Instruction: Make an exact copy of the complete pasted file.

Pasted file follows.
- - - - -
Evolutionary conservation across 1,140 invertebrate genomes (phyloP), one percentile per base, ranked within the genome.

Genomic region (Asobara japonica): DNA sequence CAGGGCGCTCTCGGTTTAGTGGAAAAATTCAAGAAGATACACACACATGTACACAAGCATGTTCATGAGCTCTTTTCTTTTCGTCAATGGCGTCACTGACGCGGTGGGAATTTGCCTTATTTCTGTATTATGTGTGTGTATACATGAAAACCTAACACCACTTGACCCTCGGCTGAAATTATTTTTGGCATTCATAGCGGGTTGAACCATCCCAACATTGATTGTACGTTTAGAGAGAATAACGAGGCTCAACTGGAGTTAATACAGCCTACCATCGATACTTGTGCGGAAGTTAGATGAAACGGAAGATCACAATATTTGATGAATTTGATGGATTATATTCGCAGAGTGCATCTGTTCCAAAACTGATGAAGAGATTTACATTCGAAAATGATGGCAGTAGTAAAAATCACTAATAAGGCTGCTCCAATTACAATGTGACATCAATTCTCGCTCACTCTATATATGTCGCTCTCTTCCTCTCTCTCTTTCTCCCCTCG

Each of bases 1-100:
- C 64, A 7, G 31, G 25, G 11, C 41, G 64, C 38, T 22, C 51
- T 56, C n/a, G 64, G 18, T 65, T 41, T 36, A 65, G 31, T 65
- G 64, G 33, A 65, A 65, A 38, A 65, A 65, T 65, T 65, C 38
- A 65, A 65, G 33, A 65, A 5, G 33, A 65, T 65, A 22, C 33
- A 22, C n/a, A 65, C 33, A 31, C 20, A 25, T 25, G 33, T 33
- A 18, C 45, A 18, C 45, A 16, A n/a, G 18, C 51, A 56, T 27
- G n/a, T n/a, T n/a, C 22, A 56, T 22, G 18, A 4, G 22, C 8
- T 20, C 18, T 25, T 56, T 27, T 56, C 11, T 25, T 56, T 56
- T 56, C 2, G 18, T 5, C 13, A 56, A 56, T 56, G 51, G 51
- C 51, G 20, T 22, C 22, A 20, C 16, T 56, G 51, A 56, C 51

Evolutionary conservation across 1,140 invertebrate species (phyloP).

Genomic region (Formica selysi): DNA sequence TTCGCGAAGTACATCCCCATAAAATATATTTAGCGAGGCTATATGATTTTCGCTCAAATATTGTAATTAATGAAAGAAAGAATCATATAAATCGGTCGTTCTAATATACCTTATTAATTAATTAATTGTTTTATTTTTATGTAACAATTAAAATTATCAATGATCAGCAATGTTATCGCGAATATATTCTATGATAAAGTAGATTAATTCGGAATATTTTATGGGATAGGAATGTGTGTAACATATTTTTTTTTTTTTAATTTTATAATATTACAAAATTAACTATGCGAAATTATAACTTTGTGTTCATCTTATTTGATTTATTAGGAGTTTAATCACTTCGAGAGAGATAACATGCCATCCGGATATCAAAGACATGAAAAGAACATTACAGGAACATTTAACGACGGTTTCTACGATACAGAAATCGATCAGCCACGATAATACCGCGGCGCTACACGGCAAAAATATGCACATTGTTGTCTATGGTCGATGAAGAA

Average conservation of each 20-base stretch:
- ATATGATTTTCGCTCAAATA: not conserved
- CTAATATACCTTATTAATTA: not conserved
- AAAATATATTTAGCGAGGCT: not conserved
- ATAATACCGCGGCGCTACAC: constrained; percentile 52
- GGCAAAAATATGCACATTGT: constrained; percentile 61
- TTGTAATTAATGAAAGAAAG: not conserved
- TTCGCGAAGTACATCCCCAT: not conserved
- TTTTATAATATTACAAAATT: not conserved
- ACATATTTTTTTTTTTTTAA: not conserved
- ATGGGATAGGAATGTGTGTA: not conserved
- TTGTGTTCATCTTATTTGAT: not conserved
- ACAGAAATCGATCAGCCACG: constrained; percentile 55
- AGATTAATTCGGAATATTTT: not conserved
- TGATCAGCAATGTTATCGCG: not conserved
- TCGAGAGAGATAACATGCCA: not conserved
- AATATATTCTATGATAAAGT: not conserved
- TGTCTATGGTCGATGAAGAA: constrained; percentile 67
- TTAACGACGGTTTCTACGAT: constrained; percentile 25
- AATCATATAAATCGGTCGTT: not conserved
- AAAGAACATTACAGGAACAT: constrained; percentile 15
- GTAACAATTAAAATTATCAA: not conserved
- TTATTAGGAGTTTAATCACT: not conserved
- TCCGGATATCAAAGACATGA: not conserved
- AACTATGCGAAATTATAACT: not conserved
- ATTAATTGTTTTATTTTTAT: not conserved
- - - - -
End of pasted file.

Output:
Evolutionary conservation across 1,140 invertebrate genomes (phyloP), one percentile per base, ranked within the genome.

Genomic region (Asobara japonica): DNA sequence CAGGGCGCTCTCGGTTTAGTGGAAAAATTCAAGAAGATACACACACATGTACACAAGCATGTTCATGAGCTCTTTTCTTTTCGTCAATGGCGTCACTGACGCGGTGGGAATTTGCCTTATTTCTGTATTATGTGTGTGTATACATGAAAACCTAACACCACTTGACCCTCGGCTGAAATTATTTTTGGCATTCATAGCGGGTTGAACCATCCCAACATTGATTGTACGTTTAGAGAGAATAACGAGGCTCAACTGGAGTTAATACAGCCTACCATCGATACTTGTGCGGAAGTTAGATGAAACGGAAGATCACAATATTTGATGAATTTGATGGATTATATTCGCAGAGTGCATCTGTTCCAAAACTGATGAAGAGATTTACATTCGAAAATGATGGCAGTAGTAAAAATCACTAATAAGGCTGCTCCAATTACAATGTGACATCAATTCTCGCTCACTCTATATATGTCGCTCTCTTCCTCTCTCTCTTTCTCCCCTCG

Each of bases 1-100:
- C 64, A 7, G 31, G 25, G 11, C 41, G 64, C 38, T 22, C 51
- T 56, C n/a, G 64, G 18, T 65, T 41, T 36, A 65, G 31, T 65
- G 64, G 33, A 65, A 65, A 38, A 65, A 65, T 65, T 65, C 38
- A 65, A 65, G 33, A 65, A 5, G 33, A 65, T 65, A 22, C 33
- A 22, C n/a, A 65, C 33, A 31, C 20, A 25, T 25, G 33, T 33
- A 18, C 45, A 18, C 45, A 16, A n/a, G 18, C 51, A 56, T 27
- G n/a, T n/a, T n/a, C 22, A 56, T 22, G 18, A 4, G 22, C 8
- T 20, C 18, T 25, T 56, T 27, T 56, C 11, T 25, T 56, T 56
- T 56, C 2, G 18, T 5, C 13, A 56, A 56, T 56, G 51, G 51
- C 51, G 20, T 22, C 22, A 20, C 16, T 56, G 51, A 56, C 51

Evolutionary conservation across 1,140 invertebrate species (phyloP).

Genomic region (Formica selysi): DNA sequence TTCGCGAAGTACATCCCCATAAAATATATTTAGCGAGGCTATATGATTTTCGCTCAAATATTGTAATTAATGAAAGAAAGAATCATATAAATCGGTCGTTCTAATATACCTTATTAATTAATTAATTGTTTTATTTTTATGTAACAATTAAAATTATCAATGATCAGCAATGTTATCGCGAATATATTCTATGATAAAGTAGATTAATTCGGAATATTTTATGGGATAGGAATGTGTGTAACATATTTTTTTTTTTTTAATTTTATAATATTACAAAATTAACTATGCGAAATTATAACTTTGTGTTCATCTTATTTGATTTATTAGGAGTTTAATCACTTCGAGAGAGATAACATGCCATCCGGATATCAAAGACATGAAAAGAACATTACAGGAACATTTAACGACGGTTTCTACGATACAGAAATCGATCAGCCACGATAATACCGCGGCGCTACACGGCAAAAATATGCACATTGTTGTCTATGGTCGATGAAGAA

Average conservation of each 20-base stretch:
- ATATGATTTTCGCTCAAATA: not conserved
- CTAATATACCTTATTAATTA: not conserved
- AAAATATATTTAGCGAGGCT: not conserved
- ATAATACCGCGGCGCTACAC: constrained; percentile 52
- GGCAAAAATATGCACATTGT: constrained; percentile 61
- TTGTAATTAATGAAAGAAAG: not conserved
- TTCGCGAAGTACATCCCCAT: not conserved
- TTTTATAATATTACAAAATT: not conserved
- ACATATTTTTTTTTTTTTAA: not conserved
- ATGGGATAGGAATGTGTGTA: not conserved
- TTGTGTTCATCTTATTTGAT: not conserved
- ACAGAAATCGATCAGCCACG: constrained; percentile 55
- AGATTAATTCGGAATATTTT: not conserved
- TGATCAGCAATGTTATCGCG: not conserved
- TCGAGAGAGATAACATGCCA: not conserved
- AATATATTCTATGATAAAGT: not conserved
- TGTCTATGGTCGATGAAGAA: constrained; percentile 67
- TTAACGACGGTTTCTACGAT: constrained; percentile 25
- AATCATATAAATCGGTCGTT: not conserved
- AAAGAACATTACAGGAACAT: constrained; percentile 15
- GTAACAATTAAAATTATCAA: not conserved
- TTATTAGGAGTTTAATCACT: not conserved
- TCCGGATATCAAAGACATGA: not conserved
- AACTATGCGAAATTATAACT: not conserved
- ATTAATTGTTTTATTTTTAT: not conserved